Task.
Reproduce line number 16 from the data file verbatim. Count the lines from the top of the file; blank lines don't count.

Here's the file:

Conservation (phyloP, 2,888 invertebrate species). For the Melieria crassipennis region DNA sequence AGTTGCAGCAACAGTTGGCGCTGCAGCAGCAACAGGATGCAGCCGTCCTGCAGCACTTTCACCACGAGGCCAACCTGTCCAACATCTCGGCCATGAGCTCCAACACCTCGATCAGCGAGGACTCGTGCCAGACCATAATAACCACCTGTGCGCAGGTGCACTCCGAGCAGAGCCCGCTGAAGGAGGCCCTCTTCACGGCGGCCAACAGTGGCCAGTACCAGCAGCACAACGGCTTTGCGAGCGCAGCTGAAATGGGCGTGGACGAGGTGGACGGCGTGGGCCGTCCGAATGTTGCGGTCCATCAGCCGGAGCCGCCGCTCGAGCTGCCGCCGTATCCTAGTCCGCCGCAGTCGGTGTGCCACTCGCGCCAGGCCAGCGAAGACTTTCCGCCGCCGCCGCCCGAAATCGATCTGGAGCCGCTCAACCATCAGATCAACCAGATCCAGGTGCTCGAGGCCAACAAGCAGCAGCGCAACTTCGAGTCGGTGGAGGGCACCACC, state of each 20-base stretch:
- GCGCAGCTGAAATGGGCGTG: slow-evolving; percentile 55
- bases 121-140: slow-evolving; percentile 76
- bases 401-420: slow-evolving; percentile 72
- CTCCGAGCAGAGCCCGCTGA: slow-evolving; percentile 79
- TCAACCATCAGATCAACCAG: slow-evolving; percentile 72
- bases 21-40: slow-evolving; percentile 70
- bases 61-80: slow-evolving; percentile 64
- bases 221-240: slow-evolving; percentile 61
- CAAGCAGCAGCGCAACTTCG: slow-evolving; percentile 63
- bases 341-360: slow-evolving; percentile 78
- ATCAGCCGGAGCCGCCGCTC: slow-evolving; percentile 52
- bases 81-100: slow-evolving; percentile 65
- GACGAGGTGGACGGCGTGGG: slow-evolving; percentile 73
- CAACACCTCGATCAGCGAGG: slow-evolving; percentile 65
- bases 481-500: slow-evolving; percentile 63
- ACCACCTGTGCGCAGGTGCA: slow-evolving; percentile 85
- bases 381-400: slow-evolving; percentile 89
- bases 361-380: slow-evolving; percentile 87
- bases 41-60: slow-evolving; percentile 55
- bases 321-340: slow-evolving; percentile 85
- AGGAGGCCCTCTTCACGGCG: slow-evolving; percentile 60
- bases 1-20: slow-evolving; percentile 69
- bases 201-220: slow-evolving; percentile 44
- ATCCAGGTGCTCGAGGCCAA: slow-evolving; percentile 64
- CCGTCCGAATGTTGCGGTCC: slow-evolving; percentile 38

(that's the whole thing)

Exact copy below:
- bases 481-500: slow-evolving; percentile 63